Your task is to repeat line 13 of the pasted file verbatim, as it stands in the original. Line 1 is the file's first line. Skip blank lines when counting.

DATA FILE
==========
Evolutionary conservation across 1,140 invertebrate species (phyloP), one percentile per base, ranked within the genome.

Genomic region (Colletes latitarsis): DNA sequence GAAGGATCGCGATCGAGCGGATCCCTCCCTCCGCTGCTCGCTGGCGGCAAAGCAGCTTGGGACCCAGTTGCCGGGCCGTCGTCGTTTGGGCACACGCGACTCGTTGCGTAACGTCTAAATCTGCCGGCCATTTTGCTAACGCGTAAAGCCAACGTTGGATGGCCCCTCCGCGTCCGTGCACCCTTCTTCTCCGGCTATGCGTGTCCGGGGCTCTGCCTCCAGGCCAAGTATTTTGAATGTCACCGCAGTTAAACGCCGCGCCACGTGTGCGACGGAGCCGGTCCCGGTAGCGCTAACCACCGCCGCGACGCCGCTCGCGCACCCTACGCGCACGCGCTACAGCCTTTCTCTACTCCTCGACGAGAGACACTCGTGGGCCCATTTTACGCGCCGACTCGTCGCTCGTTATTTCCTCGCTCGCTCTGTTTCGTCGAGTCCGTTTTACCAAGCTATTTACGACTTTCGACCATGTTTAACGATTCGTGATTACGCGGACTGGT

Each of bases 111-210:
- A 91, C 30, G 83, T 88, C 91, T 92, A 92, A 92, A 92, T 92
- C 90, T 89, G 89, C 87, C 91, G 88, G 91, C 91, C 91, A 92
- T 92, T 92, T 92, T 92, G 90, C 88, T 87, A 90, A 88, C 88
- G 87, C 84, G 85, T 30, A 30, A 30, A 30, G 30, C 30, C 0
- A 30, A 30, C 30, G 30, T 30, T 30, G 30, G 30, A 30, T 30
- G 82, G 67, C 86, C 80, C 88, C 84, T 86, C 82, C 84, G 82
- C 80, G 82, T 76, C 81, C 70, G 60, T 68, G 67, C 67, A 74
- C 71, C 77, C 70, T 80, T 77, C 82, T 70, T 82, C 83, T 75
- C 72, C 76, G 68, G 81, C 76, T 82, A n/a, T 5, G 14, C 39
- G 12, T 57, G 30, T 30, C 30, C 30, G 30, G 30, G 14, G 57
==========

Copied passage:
- G 12, T 57, G 30, T 30, C 30, C 30, G 30, G 30, G 14, G 57